• Segment your audience into consenting and non-consenting groups to ensure targeted campaigns are deployed only to those customers who have opted in.
  • Make sure marketing emails, landing pages with targeted ads, etc., include standard privacy policy text and clear instructions for customers to opt out or manage data.
  • For consumers who do not opt in to targeted ads, consider implementing context-based ads that use current session activity instead of personal data history.
  • Maintain full transparency and provide notices as needed for policy updates.

Protecting Consumers With the Right Data

The GDPR raises important questions about consumer protection and data privacy, including with regard to where you as a company acquire your data. Companies must obtain consent for data collection and processing regardless of where that data comes from.

If you’re buying data from a third-party certified data broker, you are still considered responsible for customer consent. If it turns out the data you purchased was not collected with explicit, informed consent, you could face serious penalties.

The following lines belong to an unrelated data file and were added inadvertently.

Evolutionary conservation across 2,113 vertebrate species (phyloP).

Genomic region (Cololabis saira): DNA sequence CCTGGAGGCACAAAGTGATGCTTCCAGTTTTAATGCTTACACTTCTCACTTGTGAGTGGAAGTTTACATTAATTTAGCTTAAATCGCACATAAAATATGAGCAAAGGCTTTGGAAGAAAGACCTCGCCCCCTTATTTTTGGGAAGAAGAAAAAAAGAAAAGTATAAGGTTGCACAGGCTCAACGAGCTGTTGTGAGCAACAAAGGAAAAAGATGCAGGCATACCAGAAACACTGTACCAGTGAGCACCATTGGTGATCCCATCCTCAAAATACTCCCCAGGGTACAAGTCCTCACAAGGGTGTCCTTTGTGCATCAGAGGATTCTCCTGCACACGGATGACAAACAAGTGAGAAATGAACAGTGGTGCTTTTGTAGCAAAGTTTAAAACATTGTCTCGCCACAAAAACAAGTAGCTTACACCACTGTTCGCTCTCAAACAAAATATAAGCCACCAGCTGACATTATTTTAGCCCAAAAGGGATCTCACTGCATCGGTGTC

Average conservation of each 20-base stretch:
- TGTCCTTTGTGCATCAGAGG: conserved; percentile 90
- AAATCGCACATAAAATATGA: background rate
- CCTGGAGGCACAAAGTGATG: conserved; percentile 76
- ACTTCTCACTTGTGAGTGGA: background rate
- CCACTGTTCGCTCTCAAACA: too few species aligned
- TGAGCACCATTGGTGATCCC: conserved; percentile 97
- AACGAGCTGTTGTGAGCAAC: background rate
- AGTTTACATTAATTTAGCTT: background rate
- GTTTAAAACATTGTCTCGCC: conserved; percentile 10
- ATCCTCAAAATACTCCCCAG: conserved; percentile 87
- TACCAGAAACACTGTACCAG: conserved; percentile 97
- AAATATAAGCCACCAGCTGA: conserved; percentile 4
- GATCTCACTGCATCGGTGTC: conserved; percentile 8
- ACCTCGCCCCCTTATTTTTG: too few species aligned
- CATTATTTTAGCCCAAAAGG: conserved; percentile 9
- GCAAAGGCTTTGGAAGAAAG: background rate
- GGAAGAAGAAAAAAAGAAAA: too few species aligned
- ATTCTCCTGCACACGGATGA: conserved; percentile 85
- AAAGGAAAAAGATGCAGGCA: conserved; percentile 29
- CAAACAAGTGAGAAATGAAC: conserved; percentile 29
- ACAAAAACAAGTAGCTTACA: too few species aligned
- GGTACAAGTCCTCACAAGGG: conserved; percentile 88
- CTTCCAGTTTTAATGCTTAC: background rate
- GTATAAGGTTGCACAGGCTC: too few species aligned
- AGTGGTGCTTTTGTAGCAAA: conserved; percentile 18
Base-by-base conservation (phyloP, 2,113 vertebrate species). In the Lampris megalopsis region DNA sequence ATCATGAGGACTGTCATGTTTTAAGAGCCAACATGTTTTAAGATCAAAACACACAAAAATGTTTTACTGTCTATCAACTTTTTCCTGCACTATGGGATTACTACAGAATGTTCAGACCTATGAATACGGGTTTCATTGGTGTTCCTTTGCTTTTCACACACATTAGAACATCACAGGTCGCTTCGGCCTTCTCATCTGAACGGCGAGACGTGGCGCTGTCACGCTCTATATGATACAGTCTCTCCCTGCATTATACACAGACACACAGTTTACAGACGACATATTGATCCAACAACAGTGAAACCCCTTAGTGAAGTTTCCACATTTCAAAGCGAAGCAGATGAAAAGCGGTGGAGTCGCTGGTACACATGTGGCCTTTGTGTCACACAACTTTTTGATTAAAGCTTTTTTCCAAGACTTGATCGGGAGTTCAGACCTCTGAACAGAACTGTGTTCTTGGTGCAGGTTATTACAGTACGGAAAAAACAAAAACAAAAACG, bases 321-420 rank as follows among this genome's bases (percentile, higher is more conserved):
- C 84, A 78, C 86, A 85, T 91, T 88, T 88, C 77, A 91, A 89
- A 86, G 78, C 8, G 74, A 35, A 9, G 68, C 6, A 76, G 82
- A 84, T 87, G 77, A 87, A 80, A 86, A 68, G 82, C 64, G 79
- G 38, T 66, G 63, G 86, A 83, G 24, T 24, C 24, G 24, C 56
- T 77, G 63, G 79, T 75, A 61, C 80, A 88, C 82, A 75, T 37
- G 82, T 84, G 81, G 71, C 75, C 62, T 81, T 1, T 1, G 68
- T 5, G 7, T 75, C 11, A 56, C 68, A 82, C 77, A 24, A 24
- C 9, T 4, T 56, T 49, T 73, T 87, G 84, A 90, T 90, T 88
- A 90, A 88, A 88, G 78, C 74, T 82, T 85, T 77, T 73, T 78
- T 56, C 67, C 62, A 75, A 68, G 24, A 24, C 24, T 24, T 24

One of the best ways to ensure privacy, protect consumer data, and avoid compliance problems for your company is to focus on using first-party data that you collect directly. 

Using your own data gives you full control over how it is collected, stored, accessed, and used. First-party data also tends to be more accurate than third-party data, and it can bolster consumer confidence by allaying fears of privacy loss.

AdBeacon Is a Powerful First-Party Data Solution

AdBeacon is a digital advertising solution that uses first-party data to help you properly monetize your content and reach your target audience more effectively. Because we rely solely on first-party data, AdBeacon ensures GDPR privacy compliance and provides even more accurate targeting.

Book a demo today to discover how AdBeacon can help your company succeed and stay compliant.